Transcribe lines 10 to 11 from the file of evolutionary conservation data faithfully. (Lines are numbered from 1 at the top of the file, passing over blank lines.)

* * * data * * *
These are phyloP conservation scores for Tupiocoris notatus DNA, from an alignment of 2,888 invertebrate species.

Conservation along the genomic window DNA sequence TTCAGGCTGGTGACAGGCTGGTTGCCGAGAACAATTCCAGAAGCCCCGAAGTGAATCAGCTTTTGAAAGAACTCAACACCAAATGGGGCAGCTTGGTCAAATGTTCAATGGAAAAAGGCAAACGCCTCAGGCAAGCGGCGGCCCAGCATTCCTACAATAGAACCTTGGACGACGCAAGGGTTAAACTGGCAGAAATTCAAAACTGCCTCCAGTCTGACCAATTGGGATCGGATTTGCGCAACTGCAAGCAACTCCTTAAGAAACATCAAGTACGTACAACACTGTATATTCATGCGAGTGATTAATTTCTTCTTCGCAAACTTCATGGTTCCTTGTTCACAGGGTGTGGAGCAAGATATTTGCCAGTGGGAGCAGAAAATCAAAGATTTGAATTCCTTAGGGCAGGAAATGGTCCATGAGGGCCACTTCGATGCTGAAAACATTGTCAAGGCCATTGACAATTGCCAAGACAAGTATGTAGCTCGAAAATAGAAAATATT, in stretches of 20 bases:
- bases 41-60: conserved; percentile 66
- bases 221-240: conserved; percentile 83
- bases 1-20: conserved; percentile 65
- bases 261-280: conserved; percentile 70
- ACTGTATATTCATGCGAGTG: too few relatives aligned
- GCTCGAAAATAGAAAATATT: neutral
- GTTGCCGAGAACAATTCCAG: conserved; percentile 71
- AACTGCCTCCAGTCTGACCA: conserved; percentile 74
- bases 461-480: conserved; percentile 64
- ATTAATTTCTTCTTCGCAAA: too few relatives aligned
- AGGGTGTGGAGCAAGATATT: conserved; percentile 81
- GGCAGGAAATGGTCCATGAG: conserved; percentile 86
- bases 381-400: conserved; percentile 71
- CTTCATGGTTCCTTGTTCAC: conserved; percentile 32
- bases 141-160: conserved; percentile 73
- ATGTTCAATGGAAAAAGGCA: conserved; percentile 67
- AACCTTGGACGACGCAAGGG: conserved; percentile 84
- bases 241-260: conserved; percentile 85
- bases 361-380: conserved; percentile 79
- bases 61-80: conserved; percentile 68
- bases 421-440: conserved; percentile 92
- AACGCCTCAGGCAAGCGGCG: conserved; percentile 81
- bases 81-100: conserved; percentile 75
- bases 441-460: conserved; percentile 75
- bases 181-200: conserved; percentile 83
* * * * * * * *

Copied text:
- AACTGCCTCCAGTCTGACCA: conserved; percentile 74
- bases 461-480: conserved; percentile 64